ExxonMobil's (NYSE:XOM) management is getting chastised by Wall Street on a pretty regular basis. The continued decline in oil and gas production when oil prices are high is causing the company to test investors' patience. This most recent earnings report was another case of lackluster results that missed earnings expectations. 

Here's a look at the company's second-quarter performance and why management would much rather that you look at some of the things it has planned down the road instead of its recent string of disappointing results.

By the numbers

Metric Q2 2018 Q1 2018 Q2 2017
Revenue $73.50 billion $68.21 billion $58.08 billion
Net income $3.95 billion $4.65 billion $3.35 billion
Diluted EPS $0.92 $1.09 $0.78
Operating cash flow $7.78 billion $8.51 billion $6.94 billion

Data source: ExxonMobil earnings release.

This most recent earnings report feels very much like the prior quarter's. The company is realizing the benefits of higher oil prices, but production numbers continue to decline for various reasons. To make matters worse, ExxonMobil had a lot of scheduled downtime for maintenance in its downstream segment as well as for several of its oil sands facilities in Canada.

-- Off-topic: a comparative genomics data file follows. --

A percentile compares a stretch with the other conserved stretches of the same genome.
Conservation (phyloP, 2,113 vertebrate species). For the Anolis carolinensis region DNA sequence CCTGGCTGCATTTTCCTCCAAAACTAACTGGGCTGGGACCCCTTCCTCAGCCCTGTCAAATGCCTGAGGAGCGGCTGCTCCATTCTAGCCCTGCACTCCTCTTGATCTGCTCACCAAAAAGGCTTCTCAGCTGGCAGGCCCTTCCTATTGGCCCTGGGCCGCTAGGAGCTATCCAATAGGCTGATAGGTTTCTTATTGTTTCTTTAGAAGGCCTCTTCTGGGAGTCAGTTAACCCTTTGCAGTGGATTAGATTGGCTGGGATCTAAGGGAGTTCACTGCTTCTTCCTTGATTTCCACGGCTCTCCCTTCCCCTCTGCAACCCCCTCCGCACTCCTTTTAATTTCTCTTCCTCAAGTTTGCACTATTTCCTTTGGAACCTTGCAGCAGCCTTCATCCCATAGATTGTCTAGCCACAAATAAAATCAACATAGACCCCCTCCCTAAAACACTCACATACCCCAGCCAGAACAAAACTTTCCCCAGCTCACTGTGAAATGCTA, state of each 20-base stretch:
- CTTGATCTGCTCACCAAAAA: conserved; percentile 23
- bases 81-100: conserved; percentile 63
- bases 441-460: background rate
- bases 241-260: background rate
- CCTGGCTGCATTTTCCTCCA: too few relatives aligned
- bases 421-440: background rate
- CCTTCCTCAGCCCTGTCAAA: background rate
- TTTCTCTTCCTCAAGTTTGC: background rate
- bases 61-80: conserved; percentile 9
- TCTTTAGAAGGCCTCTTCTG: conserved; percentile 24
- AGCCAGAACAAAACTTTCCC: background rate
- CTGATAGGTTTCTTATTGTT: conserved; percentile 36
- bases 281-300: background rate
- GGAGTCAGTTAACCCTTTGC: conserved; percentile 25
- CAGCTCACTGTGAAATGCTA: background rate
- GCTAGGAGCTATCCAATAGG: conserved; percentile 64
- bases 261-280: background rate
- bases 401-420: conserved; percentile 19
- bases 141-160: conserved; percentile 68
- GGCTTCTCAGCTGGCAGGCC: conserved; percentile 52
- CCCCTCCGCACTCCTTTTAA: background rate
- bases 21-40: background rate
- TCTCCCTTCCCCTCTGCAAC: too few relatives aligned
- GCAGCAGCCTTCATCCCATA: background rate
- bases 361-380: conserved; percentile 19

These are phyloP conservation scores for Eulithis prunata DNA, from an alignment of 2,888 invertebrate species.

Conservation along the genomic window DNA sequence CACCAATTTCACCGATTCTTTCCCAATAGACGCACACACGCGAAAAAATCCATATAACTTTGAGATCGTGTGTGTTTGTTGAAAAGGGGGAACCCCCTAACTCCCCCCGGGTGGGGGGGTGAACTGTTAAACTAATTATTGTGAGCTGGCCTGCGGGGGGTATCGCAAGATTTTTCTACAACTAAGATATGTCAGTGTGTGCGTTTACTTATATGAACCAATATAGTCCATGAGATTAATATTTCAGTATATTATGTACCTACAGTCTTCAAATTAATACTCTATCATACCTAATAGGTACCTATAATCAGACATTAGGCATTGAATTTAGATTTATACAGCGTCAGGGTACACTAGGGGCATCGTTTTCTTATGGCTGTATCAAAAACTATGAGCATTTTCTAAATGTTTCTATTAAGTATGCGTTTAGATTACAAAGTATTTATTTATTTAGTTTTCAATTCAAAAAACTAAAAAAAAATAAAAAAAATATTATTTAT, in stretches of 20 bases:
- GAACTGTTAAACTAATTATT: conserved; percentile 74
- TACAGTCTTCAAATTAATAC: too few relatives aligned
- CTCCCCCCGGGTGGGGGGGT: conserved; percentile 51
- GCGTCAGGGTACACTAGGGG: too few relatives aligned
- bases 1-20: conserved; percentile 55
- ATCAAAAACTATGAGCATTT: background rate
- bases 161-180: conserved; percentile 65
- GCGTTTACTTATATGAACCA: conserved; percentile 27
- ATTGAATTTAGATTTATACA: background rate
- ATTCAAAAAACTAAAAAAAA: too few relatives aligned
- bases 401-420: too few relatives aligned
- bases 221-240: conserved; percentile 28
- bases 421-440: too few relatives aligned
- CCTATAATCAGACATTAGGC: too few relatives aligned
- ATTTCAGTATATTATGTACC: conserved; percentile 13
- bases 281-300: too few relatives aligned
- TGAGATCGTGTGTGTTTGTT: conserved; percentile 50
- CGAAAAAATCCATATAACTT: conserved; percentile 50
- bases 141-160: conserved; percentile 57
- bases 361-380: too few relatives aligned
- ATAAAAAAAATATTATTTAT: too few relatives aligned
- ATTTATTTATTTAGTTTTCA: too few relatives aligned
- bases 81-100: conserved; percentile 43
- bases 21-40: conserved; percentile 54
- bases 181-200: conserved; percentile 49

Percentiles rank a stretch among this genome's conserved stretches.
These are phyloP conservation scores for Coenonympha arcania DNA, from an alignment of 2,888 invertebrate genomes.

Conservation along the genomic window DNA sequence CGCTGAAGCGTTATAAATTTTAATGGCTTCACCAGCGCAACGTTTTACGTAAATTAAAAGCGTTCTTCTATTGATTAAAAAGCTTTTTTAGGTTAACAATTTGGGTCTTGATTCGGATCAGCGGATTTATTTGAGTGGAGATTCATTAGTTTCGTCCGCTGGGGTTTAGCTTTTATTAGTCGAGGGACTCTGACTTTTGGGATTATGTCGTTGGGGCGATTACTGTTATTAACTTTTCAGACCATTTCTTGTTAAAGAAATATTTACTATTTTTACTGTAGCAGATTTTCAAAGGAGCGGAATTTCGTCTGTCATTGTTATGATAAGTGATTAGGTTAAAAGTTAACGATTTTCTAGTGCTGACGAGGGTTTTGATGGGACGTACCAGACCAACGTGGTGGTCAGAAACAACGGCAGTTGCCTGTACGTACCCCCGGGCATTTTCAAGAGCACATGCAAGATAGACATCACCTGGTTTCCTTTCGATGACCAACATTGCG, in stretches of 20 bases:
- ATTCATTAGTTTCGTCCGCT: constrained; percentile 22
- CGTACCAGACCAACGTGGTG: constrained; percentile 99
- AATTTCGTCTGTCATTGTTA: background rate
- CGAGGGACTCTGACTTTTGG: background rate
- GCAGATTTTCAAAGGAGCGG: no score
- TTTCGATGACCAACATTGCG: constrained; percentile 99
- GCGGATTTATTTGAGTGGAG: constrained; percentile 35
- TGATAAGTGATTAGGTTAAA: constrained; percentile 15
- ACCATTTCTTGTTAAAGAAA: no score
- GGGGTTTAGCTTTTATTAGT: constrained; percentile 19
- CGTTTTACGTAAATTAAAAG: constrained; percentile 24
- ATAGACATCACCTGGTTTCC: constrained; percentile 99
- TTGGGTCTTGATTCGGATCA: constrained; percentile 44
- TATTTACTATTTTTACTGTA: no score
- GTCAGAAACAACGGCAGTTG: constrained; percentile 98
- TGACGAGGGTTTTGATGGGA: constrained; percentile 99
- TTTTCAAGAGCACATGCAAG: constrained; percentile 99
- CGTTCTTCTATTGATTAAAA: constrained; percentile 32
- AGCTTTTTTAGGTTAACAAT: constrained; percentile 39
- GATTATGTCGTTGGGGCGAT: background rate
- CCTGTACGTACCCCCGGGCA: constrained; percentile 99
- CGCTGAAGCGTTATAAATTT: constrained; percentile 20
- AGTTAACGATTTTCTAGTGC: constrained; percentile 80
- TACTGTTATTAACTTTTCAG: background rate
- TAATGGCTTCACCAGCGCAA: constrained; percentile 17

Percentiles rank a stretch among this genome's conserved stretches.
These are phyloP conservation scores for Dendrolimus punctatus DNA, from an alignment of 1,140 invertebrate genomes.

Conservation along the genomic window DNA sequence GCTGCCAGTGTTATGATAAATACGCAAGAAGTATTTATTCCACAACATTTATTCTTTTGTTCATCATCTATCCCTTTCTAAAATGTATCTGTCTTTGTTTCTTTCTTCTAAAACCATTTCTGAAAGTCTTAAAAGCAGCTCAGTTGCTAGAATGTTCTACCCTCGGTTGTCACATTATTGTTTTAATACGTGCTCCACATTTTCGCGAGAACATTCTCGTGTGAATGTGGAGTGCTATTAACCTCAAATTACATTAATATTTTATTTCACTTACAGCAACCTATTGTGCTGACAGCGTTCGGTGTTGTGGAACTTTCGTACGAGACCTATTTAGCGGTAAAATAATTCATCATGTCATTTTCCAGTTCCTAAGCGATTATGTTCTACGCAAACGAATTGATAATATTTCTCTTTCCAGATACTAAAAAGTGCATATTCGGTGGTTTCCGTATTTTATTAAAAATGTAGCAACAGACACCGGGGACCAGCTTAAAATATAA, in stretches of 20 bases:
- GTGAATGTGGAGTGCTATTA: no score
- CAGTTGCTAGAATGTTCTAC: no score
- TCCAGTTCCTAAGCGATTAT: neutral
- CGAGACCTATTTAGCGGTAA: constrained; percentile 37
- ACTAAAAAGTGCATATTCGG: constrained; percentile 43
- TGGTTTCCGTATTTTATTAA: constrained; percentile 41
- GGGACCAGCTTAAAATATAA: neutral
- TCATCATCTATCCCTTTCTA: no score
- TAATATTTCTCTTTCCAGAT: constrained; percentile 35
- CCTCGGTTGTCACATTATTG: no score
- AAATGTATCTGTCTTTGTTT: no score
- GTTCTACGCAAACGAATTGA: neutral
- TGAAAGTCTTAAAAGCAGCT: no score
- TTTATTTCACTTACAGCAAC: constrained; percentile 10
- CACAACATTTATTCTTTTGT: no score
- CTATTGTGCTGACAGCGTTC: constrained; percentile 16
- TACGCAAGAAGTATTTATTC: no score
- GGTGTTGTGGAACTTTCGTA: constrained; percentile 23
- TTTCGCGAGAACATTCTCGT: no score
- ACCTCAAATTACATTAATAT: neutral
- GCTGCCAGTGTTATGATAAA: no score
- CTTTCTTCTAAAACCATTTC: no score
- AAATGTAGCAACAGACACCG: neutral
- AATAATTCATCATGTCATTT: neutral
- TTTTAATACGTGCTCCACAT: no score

If there is one good thing to pull from the report, it's that the company seems to be back on the right track in the U.S. in terms of profitability. Earnings in this particular segment have underperformed ever since management purchased XTO Energy back in 2010. Production from XTO was heavily weighted toward natural gas, which has been a tough business because of cheap prices across the U.S. So management has been letting natural gas production in the U.S. decline as it focuses on more oil reservoirs. With shale oil production from its Permian Basin and Bakken holdings growing 30% compared to this time last year, it is significantly improving returns for U.S. production.

XOM earnings by business segment for Q2 2017, Q1 2018, and Q2 2018. Shows declines for downstream and chemicals.

Data source: ExxonMobil earnings release. Chart by author.

The highlights

  • Oil and gas production decreased a whopping 7% to 3.65 million barrels of oil equivalent per day. Adjusting for divestments and scheduled downtime, liquids production was up slightly while gas production was down more than 10%. Management noted that the reduction in gas is by design as it relocates shale drilling rigs from dry gas to more liquids-heavy areas such as the Permian Basin.